I have a very specific living will, some hand written and some of it a form provided by the Church that our Priest shared with me. I KNOW to have a copy for my husband available but do I get it notarized or what and who else do I give it to besides my husband? Do I give it to our local hospital? What if I go to a hospital that isn’t my local one? How do I MAKE SURE that my wishes are followed according to my living will? They ask when I go into surgery if I have a living will and I say yes it’s at home. What else should I legally do to make this binding and that my wishes for end of life are followed?
When a living will declaration is filed, a laminated wallet ID card and an engraved “Do Not Resuscitate” bracelet are provided to the declarant, indicating that the living will declaration is on file in our office. We provide copies of declarations when requested by any attending physician or health care facility.
THANK YOU 1Lord1Faith. I didn’t know this existed.
Was probably vary state to state, but a local hospital probably would have a correct form. Once done, I would have scanned into or copied into your medical record at an admission ( and check it is there).
It varies by state.
I prefer to have multiple originals when I prepare them for people, so that anyone who could be the decision maker will have it available.
The hospital will likely have its own form, too–and they’re not going to dispute its validity.
I also have an extra choice I put in, taken by most Catholics, barring intrusive surgery for a feeding tube (they wanted to do this for my wife’s step-father, even though he could at most live for days! He was still capable of refusing on his own), but keeping hydration.
I obtained some blank documents from Priests for Life to serve this purpose. I have signatures from those who are my representatives and I think I had a notary stamp it. I gave a copy to the representatives, one to my doctor, and filed one with my local hospital.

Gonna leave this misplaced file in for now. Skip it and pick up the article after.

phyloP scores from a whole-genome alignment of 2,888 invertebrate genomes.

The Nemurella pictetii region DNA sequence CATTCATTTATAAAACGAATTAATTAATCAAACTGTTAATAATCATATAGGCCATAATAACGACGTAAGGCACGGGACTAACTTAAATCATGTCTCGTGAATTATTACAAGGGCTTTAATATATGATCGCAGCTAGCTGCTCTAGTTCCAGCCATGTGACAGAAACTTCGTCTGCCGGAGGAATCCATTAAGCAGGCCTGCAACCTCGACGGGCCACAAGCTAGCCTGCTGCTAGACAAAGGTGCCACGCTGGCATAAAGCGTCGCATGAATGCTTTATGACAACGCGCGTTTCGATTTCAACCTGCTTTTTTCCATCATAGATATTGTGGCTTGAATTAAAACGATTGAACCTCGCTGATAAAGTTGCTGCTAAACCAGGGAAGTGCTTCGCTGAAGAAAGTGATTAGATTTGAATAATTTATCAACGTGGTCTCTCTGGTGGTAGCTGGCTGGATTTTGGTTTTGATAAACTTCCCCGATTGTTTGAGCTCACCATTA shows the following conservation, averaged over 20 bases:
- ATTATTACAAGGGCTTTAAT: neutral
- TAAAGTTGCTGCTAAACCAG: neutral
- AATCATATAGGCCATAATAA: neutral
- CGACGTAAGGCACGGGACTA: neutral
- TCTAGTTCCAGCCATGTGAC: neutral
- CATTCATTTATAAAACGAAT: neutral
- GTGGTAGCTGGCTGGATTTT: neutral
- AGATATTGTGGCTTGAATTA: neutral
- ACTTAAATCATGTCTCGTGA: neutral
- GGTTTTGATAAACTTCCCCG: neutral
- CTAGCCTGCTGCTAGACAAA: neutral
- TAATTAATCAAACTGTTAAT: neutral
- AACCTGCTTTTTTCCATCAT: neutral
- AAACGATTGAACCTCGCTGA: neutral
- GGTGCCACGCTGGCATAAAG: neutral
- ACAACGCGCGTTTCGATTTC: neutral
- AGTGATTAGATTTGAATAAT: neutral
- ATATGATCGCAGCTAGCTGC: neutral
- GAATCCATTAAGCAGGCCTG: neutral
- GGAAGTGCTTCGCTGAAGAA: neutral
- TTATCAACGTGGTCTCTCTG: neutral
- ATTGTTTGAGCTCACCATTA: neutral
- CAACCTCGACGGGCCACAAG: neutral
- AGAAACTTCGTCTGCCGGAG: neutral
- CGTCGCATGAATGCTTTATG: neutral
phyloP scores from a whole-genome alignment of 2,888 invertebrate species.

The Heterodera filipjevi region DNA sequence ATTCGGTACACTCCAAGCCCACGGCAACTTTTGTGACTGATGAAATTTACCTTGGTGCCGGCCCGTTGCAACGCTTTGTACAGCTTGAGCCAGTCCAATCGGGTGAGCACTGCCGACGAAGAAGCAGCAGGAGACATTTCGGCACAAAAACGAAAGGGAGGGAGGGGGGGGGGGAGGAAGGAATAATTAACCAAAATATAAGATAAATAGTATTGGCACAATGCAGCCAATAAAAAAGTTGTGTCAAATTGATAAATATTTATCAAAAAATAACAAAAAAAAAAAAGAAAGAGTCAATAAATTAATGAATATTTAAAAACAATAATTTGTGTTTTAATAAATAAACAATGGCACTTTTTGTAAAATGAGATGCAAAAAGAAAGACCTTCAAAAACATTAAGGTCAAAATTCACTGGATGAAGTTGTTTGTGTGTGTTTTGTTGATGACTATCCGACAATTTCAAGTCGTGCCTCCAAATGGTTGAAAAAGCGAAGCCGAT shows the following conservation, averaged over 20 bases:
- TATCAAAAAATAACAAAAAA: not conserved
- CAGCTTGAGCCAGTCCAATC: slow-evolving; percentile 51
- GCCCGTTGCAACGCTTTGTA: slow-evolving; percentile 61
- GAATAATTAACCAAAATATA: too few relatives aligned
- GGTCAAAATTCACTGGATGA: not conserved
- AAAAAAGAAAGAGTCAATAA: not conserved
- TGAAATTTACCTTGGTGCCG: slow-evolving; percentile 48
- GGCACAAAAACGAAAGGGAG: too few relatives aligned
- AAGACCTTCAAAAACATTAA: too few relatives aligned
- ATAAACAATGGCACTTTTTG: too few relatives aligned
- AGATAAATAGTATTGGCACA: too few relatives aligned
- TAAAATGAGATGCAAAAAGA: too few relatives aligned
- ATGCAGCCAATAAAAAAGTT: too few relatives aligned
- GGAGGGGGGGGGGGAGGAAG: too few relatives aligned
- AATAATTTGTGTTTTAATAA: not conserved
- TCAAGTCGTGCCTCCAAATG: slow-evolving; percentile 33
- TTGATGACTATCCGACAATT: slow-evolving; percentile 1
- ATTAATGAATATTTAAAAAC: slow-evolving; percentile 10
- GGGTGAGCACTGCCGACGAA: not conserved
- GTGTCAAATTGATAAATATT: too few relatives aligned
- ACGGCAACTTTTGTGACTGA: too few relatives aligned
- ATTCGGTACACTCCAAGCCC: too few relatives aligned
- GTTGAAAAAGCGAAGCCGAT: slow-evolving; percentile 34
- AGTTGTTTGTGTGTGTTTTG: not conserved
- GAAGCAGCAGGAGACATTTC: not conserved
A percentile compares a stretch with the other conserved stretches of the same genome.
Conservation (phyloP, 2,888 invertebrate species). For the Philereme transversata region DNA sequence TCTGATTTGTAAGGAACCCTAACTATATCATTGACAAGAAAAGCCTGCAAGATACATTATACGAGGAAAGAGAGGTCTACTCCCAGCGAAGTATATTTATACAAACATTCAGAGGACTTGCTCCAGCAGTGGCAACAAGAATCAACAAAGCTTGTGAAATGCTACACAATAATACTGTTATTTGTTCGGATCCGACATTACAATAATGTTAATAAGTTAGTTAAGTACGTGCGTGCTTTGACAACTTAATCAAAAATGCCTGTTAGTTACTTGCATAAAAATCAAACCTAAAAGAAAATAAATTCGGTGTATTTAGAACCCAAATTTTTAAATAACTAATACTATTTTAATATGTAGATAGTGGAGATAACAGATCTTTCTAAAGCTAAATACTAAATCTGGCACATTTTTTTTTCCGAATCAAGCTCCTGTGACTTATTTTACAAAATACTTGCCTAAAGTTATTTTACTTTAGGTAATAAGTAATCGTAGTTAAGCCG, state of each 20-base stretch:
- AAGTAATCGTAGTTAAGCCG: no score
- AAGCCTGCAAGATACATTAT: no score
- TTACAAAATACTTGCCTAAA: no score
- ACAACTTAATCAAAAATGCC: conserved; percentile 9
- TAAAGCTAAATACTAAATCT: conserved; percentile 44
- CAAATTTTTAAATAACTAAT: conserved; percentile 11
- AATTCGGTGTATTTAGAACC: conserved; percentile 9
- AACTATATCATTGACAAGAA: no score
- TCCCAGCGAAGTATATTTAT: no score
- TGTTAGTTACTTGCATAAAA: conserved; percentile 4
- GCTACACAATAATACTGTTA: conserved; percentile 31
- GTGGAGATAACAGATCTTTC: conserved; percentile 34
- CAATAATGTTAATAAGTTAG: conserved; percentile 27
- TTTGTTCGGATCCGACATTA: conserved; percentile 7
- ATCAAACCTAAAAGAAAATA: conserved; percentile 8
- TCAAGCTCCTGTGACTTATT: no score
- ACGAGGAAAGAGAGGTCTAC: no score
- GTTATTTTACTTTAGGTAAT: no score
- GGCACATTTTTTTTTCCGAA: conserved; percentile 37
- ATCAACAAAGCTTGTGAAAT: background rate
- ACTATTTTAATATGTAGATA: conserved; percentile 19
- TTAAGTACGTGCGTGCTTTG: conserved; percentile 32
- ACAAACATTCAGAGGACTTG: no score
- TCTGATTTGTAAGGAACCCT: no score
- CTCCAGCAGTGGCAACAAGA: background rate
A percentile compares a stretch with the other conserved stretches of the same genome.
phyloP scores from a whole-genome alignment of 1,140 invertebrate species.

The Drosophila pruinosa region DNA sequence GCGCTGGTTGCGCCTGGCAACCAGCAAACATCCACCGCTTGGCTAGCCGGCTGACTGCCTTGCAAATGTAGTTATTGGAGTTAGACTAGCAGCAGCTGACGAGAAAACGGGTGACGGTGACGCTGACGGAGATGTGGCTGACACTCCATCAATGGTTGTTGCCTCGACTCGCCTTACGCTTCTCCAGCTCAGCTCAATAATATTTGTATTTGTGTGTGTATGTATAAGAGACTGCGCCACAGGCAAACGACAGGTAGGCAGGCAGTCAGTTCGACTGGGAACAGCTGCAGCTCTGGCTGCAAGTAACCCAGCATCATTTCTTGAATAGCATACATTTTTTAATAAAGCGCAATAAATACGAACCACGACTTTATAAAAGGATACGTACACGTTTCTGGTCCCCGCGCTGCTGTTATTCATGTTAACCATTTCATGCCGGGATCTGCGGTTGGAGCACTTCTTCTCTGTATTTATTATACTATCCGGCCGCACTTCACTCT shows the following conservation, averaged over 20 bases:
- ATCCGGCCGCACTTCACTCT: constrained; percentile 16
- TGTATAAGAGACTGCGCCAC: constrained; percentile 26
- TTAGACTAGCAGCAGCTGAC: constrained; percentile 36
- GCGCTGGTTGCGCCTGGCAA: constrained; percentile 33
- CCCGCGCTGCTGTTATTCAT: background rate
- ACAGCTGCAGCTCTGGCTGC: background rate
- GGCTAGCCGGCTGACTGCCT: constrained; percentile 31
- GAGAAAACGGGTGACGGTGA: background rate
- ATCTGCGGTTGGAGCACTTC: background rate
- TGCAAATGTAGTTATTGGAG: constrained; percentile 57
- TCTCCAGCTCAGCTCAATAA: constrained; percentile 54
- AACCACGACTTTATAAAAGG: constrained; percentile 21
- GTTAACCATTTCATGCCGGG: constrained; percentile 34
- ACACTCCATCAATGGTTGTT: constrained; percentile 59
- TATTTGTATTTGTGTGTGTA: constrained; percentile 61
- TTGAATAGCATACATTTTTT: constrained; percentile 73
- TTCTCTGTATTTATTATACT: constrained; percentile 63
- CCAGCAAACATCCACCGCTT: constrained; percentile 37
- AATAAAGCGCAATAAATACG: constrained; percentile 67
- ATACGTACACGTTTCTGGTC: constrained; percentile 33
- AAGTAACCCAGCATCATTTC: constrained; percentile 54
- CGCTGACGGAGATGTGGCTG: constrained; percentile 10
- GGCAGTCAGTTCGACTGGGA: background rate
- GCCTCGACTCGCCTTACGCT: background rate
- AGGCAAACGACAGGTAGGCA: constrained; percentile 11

I can’t give legal advice to you, but I suppose it’s up to your representatives to make sure it is carried out. If you cross-tied it to your last will and testament, then maybe it would have some teeth. I happen to have long-term care insurance, so the medical facility or hospice would have an incentive to keep me alive (I guess) until the coverage was depleted.
I am tearing up my Living Will and going with this for my state of Louisiana
Instead why don’t you designate your husband your health care surrogate as well so even if your living will is disregarded he’s in power to make decisions should you be incapacitated?
You should get advice from an attorney, especially since you’re in Louisiana.
Hubby’s health precarious at times and I just want to make sure that ANYBODY who has the final say in how I am “treated”/taken care of at the end of my life follows my wishes.
See an attorney-- LA law is quite different than the other 49 states (but they have adopted article 2 of the UCC since I left law school . . .)
Definitely look into this carefully. In a talk I heard from a priest (which I can no longer find), it seems that in some states a Living Will is assumed to be the standard form and hospitals don’t necessarily follow the individualized instructions.
So it may be that in your state you would be better off with a medical power of attorney in case of incapacitation being granted to someone you trust.
Discussing this with a lawyer in your state will be the most helpful action.
As many people of mentioned, and I believe you’ve researched, it’s different from state to state. In my case, I made sure that anyone that may object to my wishes was/had a copy. Case in point, my father was my primary medical surrogate because I knew that he would honor my wishes and I felt that it would too hard on my mother. Secondary was my cousin and she actually told me that she wasn’t sure if she’d be able to make those type of decisions. I told her that she wasn’t making any decisions, she was insuring that my wishes were being followed. My mother and brother both received a copy and I sat them all down and let them know what my wishes were. Did the same with my wife when I got married although I did make her my primary medical surrogate and my father became secondary.
also, some have a separate “Directive to Physicians” that is pretty much overlap, but also needed. Very roughly, the living will/health power of attorney gives authority and decision making to the agent, while the directive tells the physician to follow and assures he won’t be sued (especially when pulling the plug or withholding life-prolonging treatment)
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